As a native New Yorker, a licensed city tour guide and a volunteer Big Apple Greeter, I’ve answered lots of questions from tourists over the years. Among them: “Is it safe to drink the water?” (Yes.) “What does ‘curb your dog’ mean?” (Dogs should not use sidewalks as a bathroom.)
The Big Apple Greeter organization matches out-of-towners with locals for free neighborhood visits and other outings, and as a greeter, I’ve also shepherded tourists from around the world on their first subway rides, visits to Harlem and Brooklyn, and tastes of local delicacies (like bagels). Along the way I’ve given lots of advice on enjoying the city while staying safe, having fun and sticking to a budget. Here are some tips.
Street food is safe to eat. Crime is very low but safeguard your wallet from pickpockets and don’t drape your purse over your chair.
Many people will accost you, trying to sell you things. Keep walking.
It’s not uncommon to hear of pedestrians hit by bikes or even cars. Look both ways when crossing the street. Use seatbelts in cabs.
The Best Things in New York Are Free
- Staten Island Ferry. Great views of the Statue of Liberty, Lower Manhattan and New York Harbor. Runs 24 hours a day. Beautiful at night with the city lit up. No. 1 subway to South Ferry or 4 or 5 trains to Bowling Green.
- 9/11 park. A powerful symbol of the city’s resilience, with One World Trade rising above. Reflecting pools built in the footprints of the twin towers are a moving tribute to those who perished. Be sure to stop at the Survivor Tree. Check out the Oculus nearby, a cool and curious white-winged structure with shops and eateries inside.
- Walk across the Brooklyn Bridge. Take the C or A train to the High Street stop on the Brooklyn side and walk back to Manhattan.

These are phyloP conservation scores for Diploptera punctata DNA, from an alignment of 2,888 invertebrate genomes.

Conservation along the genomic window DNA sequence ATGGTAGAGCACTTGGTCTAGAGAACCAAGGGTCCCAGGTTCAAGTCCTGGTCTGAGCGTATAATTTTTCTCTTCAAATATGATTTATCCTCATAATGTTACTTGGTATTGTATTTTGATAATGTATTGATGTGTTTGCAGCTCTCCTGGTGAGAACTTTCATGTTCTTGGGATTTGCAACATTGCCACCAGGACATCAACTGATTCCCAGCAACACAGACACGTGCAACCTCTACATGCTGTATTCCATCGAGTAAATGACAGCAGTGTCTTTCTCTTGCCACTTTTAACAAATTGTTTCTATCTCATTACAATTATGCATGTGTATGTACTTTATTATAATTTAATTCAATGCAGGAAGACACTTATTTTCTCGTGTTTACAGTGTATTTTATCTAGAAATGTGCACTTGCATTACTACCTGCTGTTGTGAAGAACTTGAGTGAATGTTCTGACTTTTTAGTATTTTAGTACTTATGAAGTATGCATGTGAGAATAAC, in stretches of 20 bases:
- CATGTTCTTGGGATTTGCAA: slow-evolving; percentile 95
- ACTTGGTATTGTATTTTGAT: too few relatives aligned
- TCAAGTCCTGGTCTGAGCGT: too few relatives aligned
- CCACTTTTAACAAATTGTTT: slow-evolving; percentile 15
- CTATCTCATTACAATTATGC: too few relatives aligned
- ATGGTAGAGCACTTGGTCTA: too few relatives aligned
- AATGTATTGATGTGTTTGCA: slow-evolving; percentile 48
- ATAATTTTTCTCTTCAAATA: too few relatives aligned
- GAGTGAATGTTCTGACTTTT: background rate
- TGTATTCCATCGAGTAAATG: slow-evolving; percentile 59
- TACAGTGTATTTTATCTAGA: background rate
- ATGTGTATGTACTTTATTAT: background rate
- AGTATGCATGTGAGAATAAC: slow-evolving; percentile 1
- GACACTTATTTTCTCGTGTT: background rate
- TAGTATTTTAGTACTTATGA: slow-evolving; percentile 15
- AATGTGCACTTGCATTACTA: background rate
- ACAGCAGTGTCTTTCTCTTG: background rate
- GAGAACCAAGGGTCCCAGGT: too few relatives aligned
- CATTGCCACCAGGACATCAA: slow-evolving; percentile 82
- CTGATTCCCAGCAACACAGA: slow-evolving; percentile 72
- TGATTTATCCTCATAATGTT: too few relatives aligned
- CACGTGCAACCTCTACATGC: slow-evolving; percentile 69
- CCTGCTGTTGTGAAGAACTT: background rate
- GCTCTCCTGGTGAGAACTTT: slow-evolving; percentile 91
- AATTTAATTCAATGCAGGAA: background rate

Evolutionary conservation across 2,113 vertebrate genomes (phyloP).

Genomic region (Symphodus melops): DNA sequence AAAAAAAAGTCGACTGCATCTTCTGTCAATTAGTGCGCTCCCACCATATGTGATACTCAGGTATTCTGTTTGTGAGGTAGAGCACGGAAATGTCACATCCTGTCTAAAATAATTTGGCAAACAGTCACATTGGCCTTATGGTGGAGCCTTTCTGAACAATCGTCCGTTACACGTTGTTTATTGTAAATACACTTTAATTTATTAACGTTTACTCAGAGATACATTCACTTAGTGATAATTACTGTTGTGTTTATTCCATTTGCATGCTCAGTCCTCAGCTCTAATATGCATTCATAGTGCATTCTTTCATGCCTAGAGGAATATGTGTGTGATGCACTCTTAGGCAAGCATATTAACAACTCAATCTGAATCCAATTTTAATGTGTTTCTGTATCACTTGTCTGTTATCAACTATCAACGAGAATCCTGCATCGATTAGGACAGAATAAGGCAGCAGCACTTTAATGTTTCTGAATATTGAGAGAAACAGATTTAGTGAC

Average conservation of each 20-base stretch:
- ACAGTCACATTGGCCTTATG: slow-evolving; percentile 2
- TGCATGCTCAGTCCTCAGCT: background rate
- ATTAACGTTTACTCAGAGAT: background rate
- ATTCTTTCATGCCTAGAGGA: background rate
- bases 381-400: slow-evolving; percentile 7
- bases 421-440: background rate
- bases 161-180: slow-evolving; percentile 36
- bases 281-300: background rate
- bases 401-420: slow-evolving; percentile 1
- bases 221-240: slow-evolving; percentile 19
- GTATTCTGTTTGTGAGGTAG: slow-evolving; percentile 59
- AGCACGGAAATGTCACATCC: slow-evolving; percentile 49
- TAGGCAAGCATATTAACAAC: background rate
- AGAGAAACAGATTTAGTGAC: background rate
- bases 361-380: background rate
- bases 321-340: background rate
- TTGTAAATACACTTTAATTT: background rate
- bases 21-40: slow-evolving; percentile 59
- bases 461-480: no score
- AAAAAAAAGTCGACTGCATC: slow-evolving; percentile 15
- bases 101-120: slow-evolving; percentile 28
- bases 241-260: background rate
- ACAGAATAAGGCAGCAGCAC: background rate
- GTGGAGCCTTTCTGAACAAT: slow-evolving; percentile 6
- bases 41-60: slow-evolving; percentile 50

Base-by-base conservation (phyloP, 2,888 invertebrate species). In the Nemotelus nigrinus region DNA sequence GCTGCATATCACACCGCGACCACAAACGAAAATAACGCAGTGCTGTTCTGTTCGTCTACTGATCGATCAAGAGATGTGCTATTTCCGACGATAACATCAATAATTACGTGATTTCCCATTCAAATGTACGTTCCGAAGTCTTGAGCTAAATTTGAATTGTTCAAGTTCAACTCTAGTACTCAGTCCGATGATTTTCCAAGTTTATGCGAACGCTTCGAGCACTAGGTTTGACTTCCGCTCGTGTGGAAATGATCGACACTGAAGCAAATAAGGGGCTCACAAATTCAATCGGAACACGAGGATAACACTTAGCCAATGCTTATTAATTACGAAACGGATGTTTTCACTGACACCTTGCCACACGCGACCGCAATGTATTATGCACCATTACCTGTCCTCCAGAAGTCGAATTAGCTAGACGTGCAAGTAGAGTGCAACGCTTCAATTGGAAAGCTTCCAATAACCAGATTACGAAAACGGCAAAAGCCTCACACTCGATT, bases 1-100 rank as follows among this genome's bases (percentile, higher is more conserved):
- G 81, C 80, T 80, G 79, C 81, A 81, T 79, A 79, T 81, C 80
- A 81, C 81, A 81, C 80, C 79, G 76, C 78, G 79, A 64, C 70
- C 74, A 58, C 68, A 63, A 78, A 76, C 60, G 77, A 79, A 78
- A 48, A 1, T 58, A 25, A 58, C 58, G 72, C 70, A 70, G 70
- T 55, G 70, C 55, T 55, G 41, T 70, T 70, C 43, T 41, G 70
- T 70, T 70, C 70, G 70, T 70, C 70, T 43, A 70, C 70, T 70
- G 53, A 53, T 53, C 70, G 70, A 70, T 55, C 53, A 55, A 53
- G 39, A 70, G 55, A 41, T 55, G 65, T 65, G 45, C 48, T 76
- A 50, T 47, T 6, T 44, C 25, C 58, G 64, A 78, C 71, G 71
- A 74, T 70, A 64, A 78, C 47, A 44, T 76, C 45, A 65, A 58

- Central Park. New Yorkers live in tiny apartments. City parks are our collective back-yards. Enter at 59th Street and Fifth Avenue, just north of the Manhattan White House, aka Trump Tower.
- The High Line. This vertical park built on an old rail line 30 feet above the street runs for about a mile from 34th Street west of 10th Avenue to just below 14th Street. Expect crowds.
- Grand Central, 42nd Street and Lexington Avenue. Notice the famous four-faced clock, cathedral windows, grand staircases and zodiac signs in the ceiling. A black rectangle in the northwest corner of the ceiling is a reminder of the days prior to a 1990s renovation when the entire ceiling was black from decades of tobacco smoke.
It’s noisy, dirty and confusing but generally safe and efficient. Chances are you will encounter homeless people, panhandlers, musicians and trains so crowded you can’t get on. It runs 24 hours a day, though trains and riders thin out overnight. Trust your gut: If someone is acting strangely or aggressively, make like a New Yorker and walk away. If you bump someone accidentally, a sincere apology is expected.
Get a free map from a manned booth. There’s also a map in every car of every train. Most New Yorkers can also provide basic directions. Trains are sometimes rerouted on weekends.
Each one-way ride costs $2.75. Best deal is an unlimited seven-day pass for $31. Or put $20 on a regular pay-per-ride MetroCard and the machine will give you a free 11 per-cent bonus, $2.20, covering 8 rides total. If you pay by credit card and you’re from abroad, type in 99999 as your zip code. There’s a $1 fee for the card, but you can refill it.